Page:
This is Part of Greg Wood's Series on Why to Choose Early Mediation in Intellectual Property Cases

Resolving disputes through litigation is expensive, time-consuming, emotionally and physically draining. The unique characteristics of IP cases make mediation ideal. Here's why.

Most Infringement Plaintiffs Have Only Distributive Aims


Patentees have two classes of interests in their IP assets: Monetization (licensing or sale of the intellectual property) and exclusion (keeping others from using the asset, because it confers a competitive advantage in the manufacture of a thing or the sale of a product).  Active use of a patent in manufacturing is called “practicing” the patent.  

There has been a great deal of negative press about so called “patent trolls.” [1] Such entities make nothing; they simply collect patents and wait to extract payment from inadvertent or intentional infringers, or potential licensees.  Case law establishes that this practice is perfectly legal, [2] although an exclusive focus on monetization could affect the patent aggregator’s equitable right to a permanent injunction, since money damages are demonstrably adequate. [3]

Patent aggregators currently account for a staggering 40% of patent litigation, [4] which they settle for a fee the great majority of the time. [5] To put it bluntly, patent aggregators are in it for the money.  

This is good news for proponents of mediation, since the process is ideal for establishing who gets what share of some amount of money, or what something is worth (so-called distributive negotiation).

No one goes to mediation unless they are at least potentially prepared to make some concession.  And culturally, we feel pressured to reciprocate when a concession is made to us.  Mediation becomes an exchange of concessions, coupled with an effort to retain what is most important to each party.  These forces predictably drive mediation parties’ demands toward the center. [6]

In other words, money-motivated aggregators will be led to compromise unreasonable demands by the mediation process itself.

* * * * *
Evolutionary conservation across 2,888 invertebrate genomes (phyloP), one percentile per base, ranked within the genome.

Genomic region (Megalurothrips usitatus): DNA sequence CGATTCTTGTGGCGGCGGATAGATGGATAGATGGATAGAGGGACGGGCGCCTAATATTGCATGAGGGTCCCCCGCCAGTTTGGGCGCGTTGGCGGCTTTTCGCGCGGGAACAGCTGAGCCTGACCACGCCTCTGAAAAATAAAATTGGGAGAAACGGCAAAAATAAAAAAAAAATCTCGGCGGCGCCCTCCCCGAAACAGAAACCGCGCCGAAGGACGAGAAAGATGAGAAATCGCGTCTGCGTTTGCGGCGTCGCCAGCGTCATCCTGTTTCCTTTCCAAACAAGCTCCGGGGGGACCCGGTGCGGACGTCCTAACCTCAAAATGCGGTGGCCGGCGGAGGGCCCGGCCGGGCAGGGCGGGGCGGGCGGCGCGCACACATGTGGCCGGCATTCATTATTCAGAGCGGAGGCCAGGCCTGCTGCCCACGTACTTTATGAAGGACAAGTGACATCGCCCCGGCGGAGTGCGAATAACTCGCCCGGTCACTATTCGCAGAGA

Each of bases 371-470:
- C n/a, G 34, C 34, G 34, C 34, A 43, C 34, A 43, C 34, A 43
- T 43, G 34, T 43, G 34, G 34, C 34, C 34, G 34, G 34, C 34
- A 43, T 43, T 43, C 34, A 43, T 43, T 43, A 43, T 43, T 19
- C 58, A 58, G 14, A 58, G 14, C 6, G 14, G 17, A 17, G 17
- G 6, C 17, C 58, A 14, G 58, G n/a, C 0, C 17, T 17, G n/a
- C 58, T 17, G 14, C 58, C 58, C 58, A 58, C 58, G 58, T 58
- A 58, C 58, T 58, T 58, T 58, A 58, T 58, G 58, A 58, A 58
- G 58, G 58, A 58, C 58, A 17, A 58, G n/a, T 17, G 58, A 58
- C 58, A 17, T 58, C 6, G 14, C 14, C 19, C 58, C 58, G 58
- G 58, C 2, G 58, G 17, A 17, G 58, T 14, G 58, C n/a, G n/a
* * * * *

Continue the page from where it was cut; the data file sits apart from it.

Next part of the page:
By Greg Wood



[1] The term is banned as a slur from many courts. Courts prefer the more neutral “Non-Practicing Entities, (NPEs) or “patent aggregators.”

[2] See Columbia Motor Car Co. et al. v. C.A. Duerr & Co. et al., 184 F. 893 (2d Cir. 1911). 

[3] See eBay, Inc. v. MercExchange, L.L.C., 126 S.Ct. 1837 (2006).

[4] Jeruss, S., Feldman, R., & Walker, J. (2012). “America Invents Act 500: The n Effects of Patent Monetization Entities on US Litigation. Duke L. & Tech. Rev., 11, 357.

[5] Id. 

[6] In fact, experts in mediation can predict the endpoint of a negotiation at the earliest stages of that process. See Guasco, M. and Robinson, PR Principles of Negotiation: Strategies, Tactics, and Techniques to Reach Agreement (2007), at pp. 40.



Drawing on an engineering background, thirty five years as an advocate in commercial, intellectual property and e-discovery disputes, twenty years serving as an arbitrator, 200+ mediations and 400+ hours of formal ADR training, Greg is “all in” in assisting parties in the speedy and economic resolution of disputes whether as a negotiation or settlement counselor, a mediator or an arbitrator. While Greg is available for mediation and arbitration of various disputes, his focus remains on complex commercial and intellectual property matters including e-discovery disputes. Greg can be reached at